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1 March 2006 Lifetime Reproduction of Flammulated Owls in Colorado
Brian D. Linkhart, Richard T. Reynolds
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We investigated lifetime reproductive success (LRS) of 22 male and 46 female adult Flammulated Owls (Otus flammeolus) in Colorado from 1981–2003. Sexual differences in LRS were at least partially attributable to incomplete breeding histories of females, due to females having a higher estimated emigration rate from the study area than males. The mean number of lifetime breeding attempts for males was 3.4 ± 0.6 (SE; range  =  1–12), and for females it was 1.9 ± 0.3 (range  =  1–8). Adjusted for emigration beyond the study area, the estimated mean number of lifetime breeding attempts was 3.6 for males and 2.5 for females. The mean number of lifetime successful breeding attempts (fledging at least one owlet) was similar to lifetime breeding attempts for each sex, reflecting the fact that 84% (85 of 101) of all breeding attempts were successful. Breeding lifespan was correlated with lifetime reproduction for both sexes. Males tended nests that produced 6.9 ± 1.2 fledglings over 4.3 ± 0.8 yr, while females produced 4.0 ± 0.6 fledglings over 2.0 ± 0.3 yr; adjusted for emigration beyond the study area, males tended nests that produced 7.2 fledglings over 4.5 yr, while females produced 5.2 fledglings over 2.6 yr. Relatively few individuals of each sex produced most of the offspring, as 18% of females and 24% of males produced 50% of total owlets. Our finding that relatively few adults accounted for most offspring appears to be associated with habitat quality in territories. Flammulated Owls tend to have a life-history strategy similar to larger raptors by having a relatively low annual reproductive rate and a relatively long lifespan.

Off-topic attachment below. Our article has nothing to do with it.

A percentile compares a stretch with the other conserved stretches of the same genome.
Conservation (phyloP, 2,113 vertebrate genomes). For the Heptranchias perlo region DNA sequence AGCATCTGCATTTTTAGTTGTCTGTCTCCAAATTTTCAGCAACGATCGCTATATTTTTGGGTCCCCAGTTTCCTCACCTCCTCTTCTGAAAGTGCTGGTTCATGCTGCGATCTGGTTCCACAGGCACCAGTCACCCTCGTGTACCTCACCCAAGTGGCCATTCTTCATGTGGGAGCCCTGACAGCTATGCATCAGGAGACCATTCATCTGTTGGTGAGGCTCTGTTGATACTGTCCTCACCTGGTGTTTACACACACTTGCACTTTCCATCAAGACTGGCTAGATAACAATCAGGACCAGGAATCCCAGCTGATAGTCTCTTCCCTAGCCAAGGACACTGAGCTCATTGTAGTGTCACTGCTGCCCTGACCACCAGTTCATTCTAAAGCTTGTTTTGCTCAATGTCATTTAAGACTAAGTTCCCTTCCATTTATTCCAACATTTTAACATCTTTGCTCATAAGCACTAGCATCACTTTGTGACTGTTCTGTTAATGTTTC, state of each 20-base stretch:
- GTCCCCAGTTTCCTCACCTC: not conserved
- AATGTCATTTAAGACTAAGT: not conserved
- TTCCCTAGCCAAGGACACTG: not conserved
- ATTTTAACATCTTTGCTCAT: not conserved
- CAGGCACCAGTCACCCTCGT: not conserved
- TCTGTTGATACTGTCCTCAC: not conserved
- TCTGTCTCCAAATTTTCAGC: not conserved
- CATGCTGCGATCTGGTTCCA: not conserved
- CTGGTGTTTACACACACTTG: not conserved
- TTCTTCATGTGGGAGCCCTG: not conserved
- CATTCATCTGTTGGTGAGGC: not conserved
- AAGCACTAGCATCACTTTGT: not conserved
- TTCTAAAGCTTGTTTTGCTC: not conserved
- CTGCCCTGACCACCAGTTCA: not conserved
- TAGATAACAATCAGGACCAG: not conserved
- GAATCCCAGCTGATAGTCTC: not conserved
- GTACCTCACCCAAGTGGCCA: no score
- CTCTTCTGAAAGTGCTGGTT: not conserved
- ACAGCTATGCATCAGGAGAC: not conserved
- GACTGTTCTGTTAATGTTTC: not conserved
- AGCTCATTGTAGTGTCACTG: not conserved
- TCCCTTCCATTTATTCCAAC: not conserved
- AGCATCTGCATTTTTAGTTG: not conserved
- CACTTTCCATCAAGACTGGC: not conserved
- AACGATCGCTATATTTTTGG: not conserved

Avian studies have long used differences in the breeding performance of individuals to provide insight into the reproductive strategies of species and the factors that affect the evolution of life histories (Lack 1954, Stearns 1976, Marti 1997a, Annett and Pierotti 1999). Variation in reproductive performance, which is known to be quite extensive within and among species (Fitzpatrick and Woolfenden 1989, Owen and Black 1989, Korpimaki 1992), is best assessed in measurements of lifetime reproductive success (LRS), the total offspring raised by individuals over their lifetimes. Compared to cross-sectional studies, which generally track the performance of unknown individuals over relatively few years, LRS studies provide more accurate estimates of inter- and intra-sexual variance in reproductive parameters and are less subject to the effects of stochastic environmental variation (Clutton-Brock 1988, Newton 1989a). Because LRS studies provide information on the relative contribution of particular phenotypes, these data may provide the best estimates of individual fitness and allow identification of traits that most contribute to fitness (Williams 1966, Newton 1989a).

Despite their value, LRS data are limited due to the difficulty of monitoring marked individuals for life, especially in long-lived species. Consequently, LRS has been reported in just eight species of raptors: four falconiforms, Eurasian Sparrowhawk (Accipiter nisus; Newton 1989b), Osprey (Pandion haliaetus; Postupalsky 1989), Merlin (Falco columbarius; Wiklund 1995, Espie et al. 2000), and Common Buzzard (Buteo buteo; Kruger and Lindstrom 2001), and four strigiforms, Eastern Screech Owl (Otus asio; Gehlbach 1989), Ural Owl (Strix uralensis; Saurola 1989, Brommer et al. 1998), Tengmalm's Owl (Aegolius funereus; Korpimaki 1992), and Barn Owl (Tyto alba; Marti 1997a).